Watching Hallmark Christmas movies

I must confess that my mind is awhirl with questions and a few uncertainties tonight. I look at mom and wonder just how many more Christmases we will celebrate together. Will this be her last Christmas with us? Will she celebrate her next Christmas in heaven, a gift she truly desires? If not, will she know who I am next Christmas? Will she be able to stay in her apartment another year, or will this next year bring more difficulties and change?

But, even in the midst of my wondering and pondering heart this year, there is a quiet inner joy. Joy in knowing Christ – the Indescribable Gift. Joy in having a husband who has also received the same Gift. Joy in knowing my mother and father each received the Gift by faith as well. Joy in the knowledge that my children and their spouses have each received that most precious Gift. Joy in the realization that one by one, our grandchildren are receiving this Indescribable Gift by faith too.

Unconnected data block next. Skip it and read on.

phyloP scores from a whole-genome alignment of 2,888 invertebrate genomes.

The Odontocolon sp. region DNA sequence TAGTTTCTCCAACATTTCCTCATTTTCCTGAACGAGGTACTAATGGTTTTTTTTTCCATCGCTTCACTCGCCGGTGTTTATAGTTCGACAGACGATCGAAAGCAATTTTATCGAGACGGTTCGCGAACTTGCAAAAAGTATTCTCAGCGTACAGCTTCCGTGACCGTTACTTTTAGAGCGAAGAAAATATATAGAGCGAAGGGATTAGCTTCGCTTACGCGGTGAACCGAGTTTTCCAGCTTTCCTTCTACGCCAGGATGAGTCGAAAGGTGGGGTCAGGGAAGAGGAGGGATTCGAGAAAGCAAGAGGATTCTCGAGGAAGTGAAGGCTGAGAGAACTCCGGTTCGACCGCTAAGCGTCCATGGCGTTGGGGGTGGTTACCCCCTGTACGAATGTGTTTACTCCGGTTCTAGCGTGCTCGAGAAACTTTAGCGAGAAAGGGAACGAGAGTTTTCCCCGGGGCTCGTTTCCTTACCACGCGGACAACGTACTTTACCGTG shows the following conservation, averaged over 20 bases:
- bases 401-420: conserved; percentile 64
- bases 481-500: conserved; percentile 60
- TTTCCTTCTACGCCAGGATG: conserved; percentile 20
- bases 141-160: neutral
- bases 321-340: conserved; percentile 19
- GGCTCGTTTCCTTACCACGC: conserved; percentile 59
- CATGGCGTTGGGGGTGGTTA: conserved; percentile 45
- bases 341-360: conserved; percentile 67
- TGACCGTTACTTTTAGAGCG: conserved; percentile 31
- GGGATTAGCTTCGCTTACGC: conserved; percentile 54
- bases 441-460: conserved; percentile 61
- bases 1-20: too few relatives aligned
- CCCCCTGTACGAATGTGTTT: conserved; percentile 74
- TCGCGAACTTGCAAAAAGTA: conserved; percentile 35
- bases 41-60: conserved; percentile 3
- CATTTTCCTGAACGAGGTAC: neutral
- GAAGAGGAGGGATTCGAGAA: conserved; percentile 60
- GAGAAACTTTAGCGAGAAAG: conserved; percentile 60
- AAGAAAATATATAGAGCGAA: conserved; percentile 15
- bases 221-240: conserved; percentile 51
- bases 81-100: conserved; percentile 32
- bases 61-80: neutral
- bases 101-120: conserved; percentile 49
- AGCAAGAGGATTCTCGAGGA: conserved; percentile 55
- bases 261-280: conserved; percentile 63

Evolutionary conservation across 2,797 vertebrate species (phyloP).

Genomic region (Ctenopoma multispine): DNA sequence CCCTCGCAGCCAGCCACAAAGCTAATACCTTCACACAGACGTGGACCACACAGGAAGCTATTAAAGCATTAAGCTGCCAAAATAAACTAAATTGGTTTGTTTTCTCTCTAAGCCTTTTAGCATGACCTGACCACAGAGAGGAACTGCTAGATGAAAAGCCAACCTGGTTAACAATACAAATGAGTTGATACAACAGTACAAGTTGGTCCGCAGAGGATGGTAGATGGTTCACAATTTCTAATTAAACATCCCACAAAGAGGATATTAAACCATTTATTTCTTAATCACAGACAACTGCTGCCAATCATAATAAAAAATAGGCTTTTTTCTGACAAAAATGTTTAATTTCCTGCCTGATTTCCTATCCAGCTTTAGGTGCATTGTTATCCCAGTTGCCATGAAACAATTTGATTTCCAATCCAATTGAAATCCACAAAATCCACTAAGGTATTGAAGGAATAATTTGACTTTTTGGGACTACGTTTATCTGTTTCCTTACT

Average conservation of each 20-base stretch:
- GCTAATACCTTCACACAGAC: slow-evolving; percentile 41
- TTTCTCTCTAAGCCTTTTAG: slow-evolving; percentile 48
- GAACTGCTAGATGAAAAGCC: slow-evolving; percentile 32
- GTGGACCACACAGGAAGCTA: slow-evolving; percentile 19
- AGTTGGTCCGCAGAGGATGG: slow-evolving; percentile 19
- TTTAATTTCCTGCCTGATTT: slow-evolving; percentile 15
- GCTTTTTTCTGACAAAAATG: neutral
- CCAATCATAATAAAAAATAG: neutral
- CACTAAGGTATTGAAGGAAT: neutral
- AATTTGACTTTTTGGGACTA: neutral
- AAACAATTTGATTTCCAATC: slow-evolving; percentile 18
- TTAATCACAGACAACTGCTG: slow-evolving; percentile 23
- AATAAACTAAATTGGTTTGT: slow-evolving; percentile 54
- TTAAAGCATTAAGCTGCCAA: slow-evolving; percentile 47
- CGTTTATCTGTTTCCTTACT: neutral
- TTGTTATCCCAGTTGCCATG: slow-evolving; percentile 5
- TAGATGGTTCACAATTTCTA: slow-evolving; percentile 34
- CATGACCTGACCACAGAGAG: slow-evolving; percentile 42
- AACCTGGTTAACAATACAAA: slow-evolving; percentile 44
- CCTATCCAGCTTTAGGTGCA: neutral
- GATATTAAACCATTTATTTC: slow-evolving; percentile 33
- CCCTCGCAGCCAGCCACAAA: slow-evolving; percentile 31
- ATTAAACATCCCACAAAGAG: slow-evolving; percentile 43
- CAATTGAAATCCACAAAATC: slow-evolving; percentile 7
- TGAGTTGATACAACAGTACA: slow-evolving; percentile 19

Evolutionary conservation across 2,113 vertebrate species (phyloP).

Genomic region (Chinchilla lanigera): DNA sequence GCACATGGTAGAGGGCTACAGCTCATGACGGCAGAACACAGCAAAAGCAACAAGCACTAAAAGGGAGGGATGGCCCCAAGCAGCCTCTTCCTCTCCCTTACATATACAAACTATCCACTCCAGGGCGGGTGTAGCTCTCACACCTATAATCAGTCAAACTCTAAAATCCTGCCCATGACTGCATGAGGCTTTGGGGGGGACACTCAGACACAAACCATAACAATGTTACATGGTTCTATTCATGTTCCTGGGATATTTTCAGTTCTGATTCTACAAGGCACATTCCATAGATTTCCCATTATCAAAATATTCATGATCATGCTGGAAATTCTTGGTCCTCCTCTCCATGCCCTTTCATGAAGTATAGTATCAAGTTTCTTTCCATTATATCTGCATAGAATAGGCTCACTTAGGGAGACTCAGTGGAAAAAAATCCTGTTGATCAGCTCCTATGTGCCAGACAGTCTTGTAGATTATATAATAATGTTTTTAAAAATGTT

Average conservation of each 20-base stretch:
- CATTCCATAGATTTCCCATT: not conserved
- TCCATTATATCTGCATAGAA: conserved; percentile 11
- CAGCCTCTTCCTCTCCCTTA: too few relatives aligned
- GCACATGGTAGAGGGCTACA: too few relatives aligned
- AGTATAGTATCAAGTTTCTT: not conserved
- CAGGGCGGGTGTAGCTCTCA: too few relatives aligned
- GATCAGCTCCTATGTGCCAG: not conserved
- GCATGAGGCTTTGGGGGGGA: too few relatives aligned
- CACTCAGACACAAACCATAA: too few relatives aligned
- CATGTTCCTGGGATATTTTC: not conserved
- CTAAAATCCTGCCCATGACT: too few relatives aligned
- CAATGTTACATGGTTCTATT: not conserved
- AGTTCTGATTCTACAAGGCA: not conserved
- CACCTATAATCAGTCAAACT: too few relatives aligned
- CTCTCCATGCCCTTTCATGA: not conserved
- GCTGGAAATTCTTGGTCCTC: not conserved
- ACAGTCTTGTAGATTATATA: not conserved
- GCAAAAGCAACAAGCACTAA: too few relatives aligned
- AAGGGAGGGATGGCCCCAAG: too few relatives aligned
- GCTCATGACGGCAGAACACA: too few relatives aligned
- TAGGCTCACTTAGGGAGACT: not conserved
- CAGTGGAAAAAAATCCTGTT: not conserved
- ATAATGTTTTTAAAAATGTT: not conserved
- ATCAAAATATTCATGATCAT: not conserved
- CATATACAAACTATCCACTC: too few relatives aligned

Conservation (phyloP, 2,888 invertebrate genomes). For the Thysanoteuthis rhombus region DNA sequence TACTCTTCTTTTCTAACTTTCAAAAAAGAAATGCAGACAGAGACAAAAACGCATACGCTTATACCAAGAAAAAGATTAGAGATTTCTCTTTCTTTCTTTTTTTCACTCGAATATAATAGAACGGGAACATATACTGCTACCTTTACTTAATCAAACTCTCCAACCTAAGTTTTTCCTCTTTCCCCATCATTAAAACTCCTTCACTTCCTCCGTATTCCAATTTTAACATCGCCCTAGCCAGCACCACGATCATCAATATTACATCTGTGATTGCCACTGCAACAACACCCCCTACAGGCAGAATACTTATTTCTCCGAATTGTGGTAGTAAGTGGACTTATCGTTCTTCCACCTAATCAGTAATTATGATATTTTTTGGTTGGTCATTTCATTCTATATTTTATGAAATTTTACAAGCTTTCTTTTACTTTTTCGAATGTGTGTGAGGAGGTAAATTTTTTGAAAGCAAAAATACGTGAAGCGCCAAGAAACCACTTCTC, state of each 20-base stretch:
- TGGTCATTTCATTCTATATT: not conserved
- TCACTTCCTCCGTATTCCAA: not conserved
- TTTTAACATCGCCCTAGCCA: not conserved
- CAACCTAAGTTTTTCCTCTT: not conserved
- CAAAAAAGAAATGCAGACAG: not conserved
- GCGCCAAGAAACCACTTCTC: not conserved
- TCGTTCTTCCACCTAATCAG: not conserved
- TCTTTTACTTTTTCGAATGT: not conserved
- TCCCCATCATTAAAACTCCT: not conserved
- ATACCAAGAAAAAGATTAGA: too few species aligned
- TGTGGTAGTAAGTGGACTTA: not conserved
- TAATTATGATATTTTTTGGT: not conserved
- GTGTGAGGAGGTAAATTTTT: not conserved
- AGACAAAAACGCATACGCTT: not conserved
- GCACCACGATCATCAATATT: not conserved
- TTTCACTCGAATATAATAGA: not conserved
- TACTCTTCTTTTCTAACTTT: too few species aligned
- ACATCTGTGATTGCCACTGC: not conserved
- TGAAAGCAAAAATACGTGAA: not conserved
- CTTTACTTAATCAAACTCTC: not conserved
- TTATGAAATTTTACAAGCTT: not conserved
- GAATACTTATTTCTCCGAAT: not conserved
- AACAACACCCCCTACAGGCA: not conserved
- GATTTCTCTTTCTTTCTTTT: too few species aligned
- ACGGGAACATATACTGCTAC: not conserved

The symbolic candle lighting candle brings sweet joy as we are reminded that each of us has received this Indescribable Gift because someone shared it with us.

Aloha from the Garden Island

“He is the Maker of heaven and earth, the sea, and everything in them— he remains faithful forever.” Psalm 146:6

I’m taking a tiny blogging break so I can fully appreciate time spent with my husband Wayne and our beautiful grandgirl, Violet.

There’s no way to capture the splendor of this place in a photo, but here’s a glimpse of my happy moments on my favorite island thus far—Kauai.

Game-Changer Bulb Planting Tool

Yay! I finally got my tulip bulbs planted!

This week I would like to share a helpful gardening tip with you! Awhile back, a fellow blogger mentioned a cool drill-bit for planting tulip bulbs. In turn, I mentioned it to my hubby. Next thing I knew, he was on Amazon ordering two garden auger bits that would fit his cordless drill. The bits arrived not many days later then just sat in the garage waiting.